Jon Krakauer spent his childhood in Corvallis, Oregon. After graduating from Hampshire College in 1976, he worked as a carpenter and commercial salmon fisherman in Alaska before eventually embarking on a career as a freelance writer. Into the Wild, his first bestselling book, was published in January 1996. Four months later Krakauer climbed Mt. Everest, but four of the five teammates who reached the summit with him perished in a storm. The book he wrote about the calamity, Into Thin Air, was one of three finalists for the 1998 Pulitzer Prize in General Nonfiction. In 1999 he received an Academy Award in Literature from the American Academy of Arts and Letters. According to the award citation, “Krakauer combines the tenacity and courage of the finest tradition of investigative journalism with the stylish subtlety and profound insight of the born writer.”
Among the six other books Krakauer has written are Under the Banner of Heaven: A Story of Violent Faith (2003), and Where Men Win Glory: The Odyssey of Pat Tillman (2009). While researching the latter, Krakauer spent five months embedded with combat troops along the Afghanistan-Pakistan border. In a Los Angeles Times review of Krakauer’s book, Missoula: Rape and the Justice System in a College Town (2015), the literary critic and sexual-assault survivor Lacy M. Johnson observed, “Krakauer is a writer committed above all else to asking difficult questions … Krakauer’s investigation will succeed in altering the conversation around sexual violence in ways women’s experience alone has not. … Missoula will undoubtedly fortify those of us who have already broken our silence and may rally those who have not dared to.”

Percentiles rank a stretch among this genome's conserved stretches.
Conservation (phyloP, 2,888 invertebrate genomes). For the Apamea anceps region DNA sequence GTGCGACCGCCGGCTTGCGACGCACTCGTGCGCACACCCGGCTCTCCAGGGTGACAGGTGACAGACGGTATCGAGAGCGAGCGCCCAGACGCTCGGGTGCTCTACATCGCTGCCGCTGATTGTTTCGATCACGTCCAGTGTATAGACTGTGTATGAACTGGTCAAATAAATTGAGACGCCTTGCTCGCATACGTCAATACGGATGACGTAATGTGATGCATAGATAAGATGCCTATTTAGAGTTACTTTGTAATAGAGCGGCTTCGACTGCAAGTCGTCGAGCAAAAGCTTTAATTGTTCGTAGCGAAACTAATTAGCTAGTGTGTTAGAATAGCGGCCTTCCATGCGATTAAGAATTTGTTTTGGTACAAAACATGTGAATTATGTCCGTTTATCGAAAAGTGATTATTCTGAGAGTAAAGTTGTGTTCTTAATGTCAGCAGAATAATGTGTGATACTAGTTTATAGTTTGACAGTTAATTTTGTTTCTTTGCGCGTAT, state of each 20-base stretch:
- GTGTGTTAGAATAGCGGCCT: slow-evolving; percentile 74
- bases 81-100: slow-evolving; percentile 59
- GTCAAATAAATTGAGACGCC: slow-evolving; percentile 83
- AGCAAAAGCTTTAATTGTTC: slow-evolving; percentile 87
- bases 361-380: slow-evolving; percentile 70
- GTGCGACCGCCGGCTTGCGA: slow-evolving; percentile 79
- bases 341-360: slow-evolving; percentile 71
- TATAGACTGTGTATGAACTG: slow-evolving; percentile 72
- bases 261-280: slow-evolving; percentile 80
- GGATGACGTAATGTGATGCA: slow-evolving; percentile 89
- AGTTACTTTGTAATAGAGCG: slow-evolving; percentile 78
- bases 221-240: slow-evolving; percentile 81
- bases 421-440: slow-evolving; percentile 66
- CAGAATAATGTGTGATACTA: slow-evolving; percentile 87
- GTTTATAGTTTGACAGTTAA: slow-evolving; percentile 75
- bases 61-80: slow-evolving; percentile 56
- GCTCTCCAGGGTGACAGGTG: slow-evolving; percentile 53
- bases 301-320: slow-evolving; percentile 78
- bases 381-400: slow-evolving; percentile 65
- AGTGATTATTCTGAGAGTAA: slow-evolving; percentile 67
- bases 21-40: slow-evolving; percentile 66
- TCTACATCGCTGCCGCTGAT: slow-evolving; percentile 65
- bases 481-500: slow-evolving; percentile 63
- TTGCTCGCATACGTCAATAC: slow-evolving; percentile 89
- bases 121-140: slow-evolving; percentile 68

In addition to his books, Krakauer has written numerous pieces for Smithsonian, National Geographic, Rolling Stone, TIME, The New Yorker, The Washington Post, and The New York Times.